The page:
How to brace a garden gate
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A gate provides entry and security to a garden enclosed within a fence. Built properly, a wooden garden gate withstands natural elements and lasts many years. Bracing is an essential part of gate construction that supports the wooden boards and keeps them from sagging.
Although you can brace a wooden gate after construction, it is best to add the support boards during assembly so your gate remains functional for many years. A wooden gate is usually braced with two horizontal boards and one or two diagonal boards that bind the structure together.
Bracing a new gate
- Arrange the vertical boards for your gate in their final configurations on a level surface.
- Lay it diagonally over the gate, with one corner above the latch and its other corner over the opposite end, forming a "Z."
- Mark along the top and bottom corners of the board and trim excess length so it fits snugly between the horizontal braces.
Arrange the vertical boards for your gate in their final configurations on a level surface. Make sure all the boards are cut to the desired size, shaped if necessary and sanded. Place the boards face down, since you will attach the braces to the back of the gate.
Cut two lengths of wooden boards to the width of the gate to form horizontal braces. Trim excess wood on the braces so they are flush with the corner vertical posts.
Lay the two boards horizontally over the gate, 10 cm (4 inches) from the top and bottom of the structure. Pre-drill screw holes through the horizontal boards that penetrate the boards directly below, using a drill bit slightly smaller than the screw's shank.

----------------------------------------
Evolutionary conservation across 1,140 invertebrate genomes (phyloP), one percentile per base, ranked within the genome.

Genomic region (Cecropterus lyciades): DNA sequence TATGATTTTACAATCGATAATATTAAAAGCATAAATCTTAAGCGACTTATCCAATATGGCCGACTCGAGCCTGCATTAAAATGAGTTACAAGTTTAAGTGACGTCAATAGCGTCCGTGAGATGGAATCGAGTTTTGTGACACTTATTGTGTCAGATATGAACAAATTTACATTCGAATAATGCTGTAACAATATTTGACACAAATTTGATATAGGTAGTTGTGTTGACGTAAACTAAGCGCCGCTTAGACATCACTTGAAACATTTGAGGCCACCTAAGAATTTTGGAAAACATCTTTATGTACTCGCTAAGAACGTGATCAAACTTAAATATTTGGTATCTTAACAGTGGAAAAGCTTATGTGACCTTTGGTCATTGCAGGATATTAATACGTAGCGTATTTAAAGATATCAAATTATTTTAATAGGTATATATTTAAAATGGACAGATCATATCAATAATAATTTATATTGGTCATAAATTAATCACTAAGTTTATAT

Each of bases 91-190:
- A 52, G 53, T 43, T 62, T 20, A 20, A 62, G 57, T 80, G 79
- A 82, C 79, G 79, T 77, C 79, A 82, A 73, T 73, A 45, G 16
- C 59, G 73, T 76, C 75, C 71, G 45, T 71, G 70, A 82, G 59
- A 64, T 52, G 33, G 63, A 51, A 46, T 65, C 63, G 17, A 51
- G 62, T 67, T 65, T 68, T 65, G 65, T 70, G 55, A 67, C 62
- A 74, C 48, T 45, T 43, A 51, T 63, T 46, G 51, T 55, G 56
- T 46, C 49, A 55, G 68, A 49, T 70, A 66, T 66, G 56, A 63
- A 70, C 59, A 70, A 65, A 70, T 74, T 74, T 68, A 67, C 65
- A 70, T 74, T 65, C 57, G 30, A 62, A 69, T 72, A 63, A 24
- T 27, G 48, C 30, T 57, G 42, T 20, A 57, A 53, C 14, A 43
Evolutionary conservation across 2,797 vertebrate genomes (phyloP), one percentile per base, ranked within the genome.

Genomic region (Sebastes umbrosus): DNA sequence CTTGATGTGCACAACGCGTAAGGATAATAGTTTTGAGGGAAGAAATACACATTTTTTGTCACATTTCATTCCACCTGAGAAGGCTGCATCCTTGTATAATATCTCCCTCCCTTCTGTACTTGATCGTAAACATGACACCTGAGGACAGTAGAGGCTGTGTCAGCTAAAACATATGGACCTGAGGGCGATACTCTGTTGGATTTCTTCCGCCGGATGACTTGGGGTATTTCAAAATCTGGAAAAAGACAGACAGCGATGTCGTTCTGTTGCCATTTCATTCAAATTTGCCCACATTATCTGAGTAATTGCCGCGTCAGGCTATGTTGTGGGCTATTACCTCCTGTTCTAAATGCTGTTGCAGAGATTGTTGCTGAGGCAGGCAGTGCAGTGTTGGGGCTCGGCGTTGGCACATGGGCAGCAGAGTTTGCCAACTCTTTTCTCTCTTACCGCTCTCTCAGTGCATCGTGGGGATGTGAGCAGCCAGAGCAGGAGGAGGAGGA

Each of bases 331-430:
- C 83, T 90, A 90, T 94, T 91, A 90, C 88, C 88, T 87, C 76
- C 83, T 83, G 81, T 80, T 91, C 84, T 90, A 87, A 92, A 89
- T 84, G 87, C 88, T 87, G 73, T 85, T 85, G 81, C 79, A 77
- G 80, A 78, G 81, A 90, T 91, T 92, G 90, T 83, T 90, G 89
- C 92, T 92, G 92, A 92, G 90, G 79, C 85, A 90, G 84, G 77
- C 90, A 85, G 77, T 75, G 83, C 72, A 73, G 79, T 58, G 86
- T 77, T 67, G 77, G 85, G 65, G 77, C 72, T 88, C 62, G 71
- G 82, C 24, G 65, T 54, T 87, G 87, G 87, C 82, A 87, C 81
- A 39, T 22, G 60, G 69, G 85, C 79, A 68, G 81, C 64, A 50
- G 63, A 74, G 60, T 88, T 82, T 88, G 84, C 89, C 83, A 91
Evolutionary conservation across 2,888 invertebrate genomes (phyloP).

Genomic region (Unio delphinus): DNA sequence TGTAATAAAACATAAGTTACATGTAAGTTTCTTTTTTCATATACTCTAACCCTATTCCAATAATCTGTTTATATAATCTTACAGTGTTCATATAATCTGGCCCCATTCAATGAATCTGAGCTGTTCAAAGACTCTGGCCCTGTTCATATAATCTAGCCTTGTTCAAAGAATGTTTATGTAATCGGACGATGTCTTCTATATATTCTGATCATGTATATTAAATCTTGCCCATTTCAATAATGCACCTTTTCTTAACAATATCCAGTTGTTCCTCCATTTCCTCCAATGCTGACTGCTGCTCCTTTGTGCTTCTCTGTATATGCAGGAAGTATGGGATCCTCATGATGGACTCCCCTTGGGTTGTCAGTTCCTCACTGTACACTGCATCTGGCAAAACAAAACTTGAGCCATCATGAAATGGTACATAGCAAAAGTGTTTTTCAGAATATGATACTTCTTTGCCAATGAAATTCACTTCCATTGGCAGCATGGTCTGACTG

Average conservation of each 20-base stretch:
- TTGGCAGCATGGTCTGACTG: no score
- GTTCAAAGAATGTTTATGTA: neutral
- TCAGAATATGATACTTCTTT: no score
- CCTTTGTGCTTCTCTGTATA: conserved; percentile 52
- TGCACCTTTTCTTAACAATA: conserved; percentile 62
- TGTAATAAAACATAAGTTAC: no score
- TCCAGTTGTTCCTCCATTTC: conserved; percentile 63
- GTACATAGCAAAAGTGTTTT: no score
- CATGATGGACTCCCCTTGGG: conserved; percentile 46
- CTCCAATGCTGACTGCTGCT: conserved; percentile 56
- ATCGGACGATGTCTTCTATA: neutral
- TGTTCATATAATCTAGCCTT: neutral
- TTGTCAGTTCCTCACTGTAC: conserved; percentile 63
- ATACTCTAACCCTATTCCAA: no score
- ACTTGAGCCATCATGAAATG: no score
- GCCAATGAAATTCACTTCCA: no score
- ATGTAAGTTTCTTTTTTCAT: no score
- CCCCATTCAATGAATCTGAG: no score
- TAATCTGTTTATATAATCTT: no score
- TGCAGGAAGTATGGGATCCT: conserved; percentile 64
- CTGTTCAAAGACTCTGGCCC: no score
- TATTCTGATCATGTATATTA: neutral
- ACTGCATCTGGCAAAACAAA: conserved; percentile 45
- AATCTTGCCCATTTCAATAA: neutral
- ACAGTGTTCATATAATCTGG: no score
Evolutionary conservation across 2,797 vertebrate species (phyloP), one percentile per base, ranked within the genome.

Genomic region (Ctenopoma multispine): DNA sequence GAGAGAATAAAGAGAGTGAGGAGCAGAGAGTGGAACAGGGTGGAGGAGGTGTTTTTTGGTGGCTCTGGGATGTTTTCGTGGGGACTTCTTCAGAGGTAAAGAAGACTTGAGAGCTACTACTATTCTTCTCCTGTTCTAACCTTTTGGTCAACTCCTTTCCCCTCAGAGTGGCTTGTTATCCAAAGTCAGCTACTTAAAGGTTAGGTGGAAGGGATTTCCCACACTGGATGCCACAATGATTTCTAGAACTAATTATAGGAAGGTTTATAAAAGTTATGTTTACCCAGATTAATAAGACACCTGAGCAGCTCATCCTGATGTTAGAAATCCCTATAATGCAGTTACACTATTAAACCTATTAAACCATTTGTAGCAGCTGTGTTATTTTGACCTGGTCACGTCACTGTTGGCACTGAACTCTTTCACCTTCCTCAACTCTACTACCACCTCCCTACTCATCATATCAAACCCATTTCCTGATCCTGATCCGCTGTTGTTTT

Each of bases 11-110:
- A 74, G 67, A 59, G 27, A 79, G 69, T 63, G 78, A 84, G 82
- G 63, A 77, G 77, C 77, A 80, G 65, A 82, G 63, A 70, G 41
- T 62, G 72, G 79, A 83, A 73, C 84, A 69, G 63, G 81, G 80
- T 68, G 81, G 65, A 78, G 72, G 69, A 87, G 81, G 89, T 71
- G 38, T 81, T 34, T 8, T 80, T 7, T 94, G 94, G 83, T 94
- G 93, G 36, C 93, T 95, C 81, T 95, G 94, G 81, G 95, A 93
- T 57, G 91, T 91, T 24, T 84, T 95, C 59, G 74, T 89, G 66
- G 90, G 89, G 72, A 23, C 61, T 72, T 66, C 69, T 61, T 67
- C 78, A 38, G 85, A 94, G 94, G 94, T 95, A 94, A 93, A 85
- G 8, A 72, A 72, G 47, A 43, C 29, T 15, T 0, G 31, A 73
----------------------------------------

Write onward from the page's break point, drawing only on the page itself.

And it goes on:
Insert galvanised builder's screws through the holes to join the horizontal braces to the vertical boards, forming a rectangular gate.
Cut a wooden board to size so it stretches diagonally between the two horizontal cross braces. Lay it diagonally over the gate, with one corner above the latch and its other corner over the opposite end, forming a "Z." Mark along the top and bottom corners of the board and trim excess length so it fits snugly between the horizontal braces.
Attach the diagonal board to the gate using galvanised screws. Your gate now has a Z bracing. Depending on personal preference, you can install the gate between the fence posts as it is or attach another wooden board diagonally over the structure, opposite to the first one, forming an "X." You have to cut the second diagonal board into two pieces so it fits around the previous board. Install this diagonal board on the gate with screws.
Bracing a sagging gate
- Push a tilted post to its original place to brace it and straighten the gate.
- Cut two lengths of lumber to fit between the corners of the gate, forming an "X."
- Screw one diagonal brace length to the gate using galvanised screws.
Push a tilted post to its original place to brace it and straighten the gate. Enlist a helper to hold the post straight while you pound 2.5 x 5 cm (1 x 2 inch) redwood boards 60 cm (2 feet) into the ground next to the post using a sledgehammer.
Examine the gate's hinges if the post is straight but the gate still sags. Unscrew the hinges from rotting wood and reattach them to firm wood on the gate or replace with larger hinges. Remove the gate if the wood is completely rotted, and replace as necessary.
Reinforce the corners by screwing 7.5 to 10 cm (3 to 4 inch) exterior screws into each. Attach a corner bracket to the inner edge of each corner for added security.
Install a diagonal cross brace to make the gate more secure. Cut two lengths of lumber to fit between the corners of the gate, forming an "X." Screw one diagonal brace length to the gate using galvanised screws. Cut the second diagonal brace into two sections to go around the previous brace instead of overlapping it. Attach the two pieces to the gate to form the second diagonal brace, in the opposite direction to the first diagonal, thus forming an "X."
- Mother Earth News: How to build long-lasting gates
- Build Eazy: How to build a wooden gate
- "Building Fences and Gates"; Richard Freudenberger; 1997
- This Old House: Sagging Gate
Tanya Khan is a freelance author and consultant, having written numerous articles for various online and print sources. She has a Master of Business Administration in marketing but her passion lies in writing.